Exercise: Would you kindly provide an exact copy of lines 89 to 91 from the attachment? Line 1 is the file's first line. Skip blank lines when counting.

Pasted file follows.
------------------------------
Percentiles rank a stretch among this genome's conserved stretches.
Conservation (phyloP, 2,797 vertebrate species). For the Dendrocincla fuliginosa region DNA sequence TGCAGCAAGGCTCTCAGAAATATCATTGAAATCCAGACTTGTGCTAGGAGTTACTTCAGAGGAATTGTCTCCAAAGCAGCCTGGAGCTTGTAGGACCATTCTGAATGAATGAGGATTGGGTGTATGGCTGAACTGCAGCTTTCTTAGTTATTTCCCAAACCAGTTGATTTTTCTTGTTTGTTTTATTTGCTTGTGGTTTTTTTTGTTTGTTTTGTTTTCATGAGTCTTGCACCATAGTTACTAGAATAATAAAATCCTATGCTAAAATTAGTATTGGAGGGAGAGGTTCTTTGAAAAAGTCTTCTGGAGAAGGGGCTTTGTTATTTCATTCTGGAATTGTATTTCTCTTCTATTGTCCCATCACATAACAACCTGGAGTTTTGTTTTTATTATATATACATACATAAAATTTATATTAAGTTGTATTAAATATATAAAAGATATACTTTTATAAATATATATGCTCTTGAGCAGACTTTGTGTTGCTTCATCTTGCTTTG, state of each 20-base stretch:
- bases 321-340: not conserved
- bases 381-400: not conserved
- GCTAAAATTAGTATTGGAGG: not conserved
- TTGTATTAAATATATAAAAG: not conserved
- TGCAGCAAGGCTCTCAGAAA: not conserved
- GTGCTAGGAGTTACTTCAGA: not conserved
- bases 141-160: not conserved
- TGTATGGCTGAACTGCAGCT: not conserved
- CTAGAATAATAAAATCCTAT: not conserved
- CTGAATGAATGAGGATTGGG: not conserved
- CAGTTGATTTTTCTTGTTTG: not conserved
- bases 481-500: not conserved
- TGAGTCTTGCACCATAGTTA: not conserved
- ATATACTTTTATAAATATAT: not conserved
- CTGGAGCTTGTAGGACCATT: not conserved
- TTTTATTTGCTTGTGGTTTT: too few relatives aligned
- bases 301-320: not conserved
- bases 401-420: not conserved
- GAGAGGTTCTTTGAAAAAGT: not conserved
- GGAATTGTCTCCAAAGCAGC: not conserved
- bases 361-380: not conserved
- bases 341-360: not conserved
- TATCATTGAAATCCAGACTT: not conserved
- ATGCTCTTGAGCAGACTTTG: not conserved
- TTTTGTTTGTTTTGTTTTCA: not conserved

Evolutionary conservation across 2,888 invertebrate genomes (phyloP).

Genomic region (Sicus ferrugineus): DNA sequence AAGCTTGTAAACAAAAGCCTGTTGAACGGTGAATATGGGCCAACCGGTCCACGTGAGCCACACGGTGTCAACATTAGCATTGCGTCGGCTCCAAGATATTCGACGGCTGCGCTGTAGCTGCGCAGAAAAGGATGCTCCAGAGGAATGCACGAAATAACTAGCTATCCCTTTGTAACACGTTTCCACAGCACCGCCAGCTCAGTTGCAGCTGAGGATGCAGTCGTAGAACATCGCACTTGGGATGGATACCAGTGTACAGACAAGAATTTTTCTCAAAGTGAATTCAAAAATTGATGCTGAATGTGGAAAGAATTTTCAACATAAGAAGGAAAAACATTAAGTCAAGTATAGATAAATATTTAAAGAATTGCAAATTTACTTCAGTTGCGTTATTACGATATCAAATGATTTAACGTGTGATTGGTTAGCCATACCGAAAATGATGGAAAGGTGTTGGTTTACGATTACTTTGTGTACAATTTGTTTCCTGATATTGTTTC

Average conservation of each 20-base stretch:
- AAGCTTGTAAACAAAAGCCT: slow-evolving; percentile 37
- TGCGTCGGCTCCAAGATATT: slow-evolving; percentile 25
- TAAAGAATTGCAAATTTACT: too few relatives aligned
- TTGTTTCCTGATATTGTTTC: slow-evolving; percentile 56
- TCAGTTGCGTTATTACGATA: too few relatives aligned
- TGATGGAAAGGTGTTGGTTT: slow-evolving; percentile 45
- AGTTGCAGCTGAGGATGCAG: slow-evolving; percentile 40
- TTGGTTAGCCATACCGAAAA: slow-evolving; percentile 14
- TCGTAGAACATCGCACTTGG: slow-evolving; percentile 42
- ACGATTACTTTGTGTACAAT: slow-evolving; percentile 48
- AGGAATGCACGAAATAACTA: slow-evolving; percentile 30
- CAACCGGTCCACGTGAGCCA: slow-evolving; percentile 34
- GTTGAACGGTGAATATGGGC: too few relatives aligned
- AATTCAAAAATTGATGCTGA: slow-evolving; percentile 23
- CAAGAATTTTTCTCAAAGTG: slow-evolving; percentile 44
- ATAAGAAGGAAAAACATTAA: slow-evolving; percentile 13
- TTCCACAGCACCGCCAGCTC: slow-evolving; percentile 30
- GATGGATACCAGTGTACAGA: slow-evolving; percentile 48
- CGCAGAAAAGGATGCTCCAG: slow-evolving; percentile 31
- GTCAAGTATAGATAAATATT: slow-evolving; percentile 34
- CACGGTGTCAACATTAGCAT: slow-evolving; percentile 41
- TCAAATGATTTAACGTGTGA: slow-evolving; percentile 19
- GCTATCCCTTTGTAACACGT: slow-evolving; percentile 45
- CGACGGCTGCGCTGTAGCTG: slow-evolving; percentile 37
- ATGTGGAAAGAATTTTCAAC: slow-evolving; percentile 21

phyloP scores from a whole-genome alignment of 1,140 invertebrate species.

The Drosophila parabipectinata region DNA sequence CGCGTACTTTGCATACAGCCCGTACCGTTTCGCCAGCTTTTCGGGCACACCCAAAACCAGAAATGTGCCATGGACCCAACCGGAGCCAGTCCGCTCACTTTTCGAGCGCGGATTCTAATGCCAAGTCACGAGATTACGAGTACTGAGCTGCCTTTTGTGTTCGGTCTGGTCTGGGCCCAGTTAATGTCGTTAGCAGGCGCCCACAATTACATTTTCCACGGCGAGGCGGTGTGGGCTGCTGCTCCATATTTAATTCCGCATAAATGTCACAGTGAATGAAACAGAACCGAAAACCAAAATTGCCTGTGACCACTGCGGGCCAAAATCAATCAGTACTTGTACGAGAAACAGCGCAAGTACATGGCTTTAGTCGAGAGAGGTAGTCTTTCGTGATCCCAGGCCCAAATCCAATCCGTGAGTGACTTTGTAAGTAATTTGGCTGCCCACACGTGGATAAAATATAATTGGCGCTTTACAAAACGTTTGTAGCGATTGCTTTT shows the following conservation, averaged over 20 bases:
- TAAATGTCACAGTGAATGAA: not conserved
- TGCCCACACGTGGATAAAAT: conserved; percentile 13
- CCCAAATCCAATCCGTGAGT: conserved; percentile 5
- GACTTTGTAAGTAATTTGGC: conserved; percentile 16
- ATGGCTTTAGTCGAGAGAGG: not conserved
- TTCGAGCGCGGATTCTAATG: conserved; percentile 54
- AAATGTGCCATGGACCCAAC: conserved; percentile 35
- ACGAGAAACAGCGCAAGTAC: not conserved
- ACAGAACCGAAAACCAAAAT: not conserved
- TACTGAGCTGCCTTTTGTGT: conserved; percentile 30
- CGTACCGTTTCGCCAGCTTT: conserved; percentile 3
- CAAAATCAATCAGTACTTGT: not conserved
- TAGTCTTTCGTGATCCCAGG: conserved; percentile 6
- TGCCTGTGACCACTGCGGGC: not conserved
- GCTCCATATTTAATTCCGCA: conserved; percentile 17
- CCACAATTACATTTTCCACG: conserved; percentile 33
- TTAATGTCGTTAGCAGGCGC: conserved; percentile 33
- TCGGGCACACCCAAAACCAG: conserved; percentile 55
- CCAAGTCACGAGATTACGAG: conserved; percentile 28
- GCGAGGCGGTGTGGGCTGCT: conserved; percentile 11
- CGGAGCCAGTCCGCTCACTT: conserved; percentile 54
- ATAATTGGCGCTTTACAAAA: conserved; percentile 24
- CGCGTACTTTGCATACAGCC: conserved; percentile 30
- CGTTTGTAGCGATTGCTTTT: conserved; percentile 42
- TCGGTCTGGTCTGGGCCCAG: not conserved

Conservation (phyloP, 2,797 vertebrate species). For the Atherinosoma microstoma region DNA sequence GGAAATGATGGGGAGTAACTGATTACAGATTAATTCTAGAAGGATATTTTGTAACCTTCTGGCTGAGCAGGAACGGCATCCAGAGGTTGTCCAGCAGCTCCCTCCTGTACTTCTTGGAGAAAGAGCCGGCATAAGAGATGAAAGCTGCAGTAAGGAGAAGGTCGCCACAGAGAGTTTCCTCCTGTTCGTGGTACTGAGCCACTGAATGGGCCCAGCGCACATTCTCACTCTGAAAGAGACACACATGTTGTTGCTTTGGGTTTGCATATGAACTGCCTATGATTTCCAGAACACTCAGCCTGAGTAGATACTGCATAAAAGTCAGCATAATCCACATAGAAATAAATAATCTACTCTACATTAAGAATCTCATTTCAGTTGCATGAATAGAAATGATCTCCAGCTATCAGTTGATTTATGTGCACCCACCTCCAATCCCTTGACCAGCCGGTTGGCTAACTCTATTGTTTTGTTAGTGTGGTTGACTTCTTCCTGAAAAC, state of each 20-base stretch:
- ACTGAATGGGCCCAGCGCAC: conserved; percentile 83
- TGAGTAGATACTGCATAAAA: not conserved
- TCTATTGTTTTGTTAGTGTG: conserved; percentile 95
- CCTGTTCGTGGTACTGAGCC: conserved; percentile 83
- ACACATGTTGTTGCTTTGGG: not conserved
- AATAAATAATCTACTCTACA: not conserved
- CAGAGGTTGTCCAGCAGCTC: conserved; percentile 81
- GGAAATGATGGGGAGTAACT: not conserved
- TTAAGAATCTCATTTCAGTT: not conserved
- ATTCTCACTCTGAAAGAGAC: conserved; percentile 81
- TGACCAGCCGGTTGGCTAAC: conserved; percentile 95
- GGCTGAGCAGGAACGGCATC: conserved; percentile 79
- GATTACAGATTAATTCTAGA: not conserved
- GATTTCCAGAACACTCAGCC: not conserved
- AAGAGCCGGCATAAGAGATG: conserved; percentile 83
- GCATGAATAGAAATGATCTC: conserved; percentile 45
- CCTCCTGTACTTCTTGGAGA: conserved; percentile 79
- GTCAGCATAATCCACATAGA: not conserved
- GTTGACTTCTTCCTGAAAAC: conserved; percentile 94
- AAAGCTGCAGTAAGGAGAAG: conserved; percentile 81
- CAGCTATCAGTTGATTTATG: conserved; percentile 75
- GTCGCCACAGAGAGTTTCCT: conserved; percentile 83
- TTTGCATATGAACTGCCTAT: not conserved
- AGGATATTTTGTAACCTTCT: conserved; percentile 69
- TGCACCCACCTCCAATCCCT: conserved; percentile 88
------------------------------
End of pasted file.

- AATAAATAATCTACTCTACA: not conserved
- CAGAGGTTGTCCAGCAGCTC: conserved; percentile 81
- GGAAATGATGGGGAGTAACT: not conserved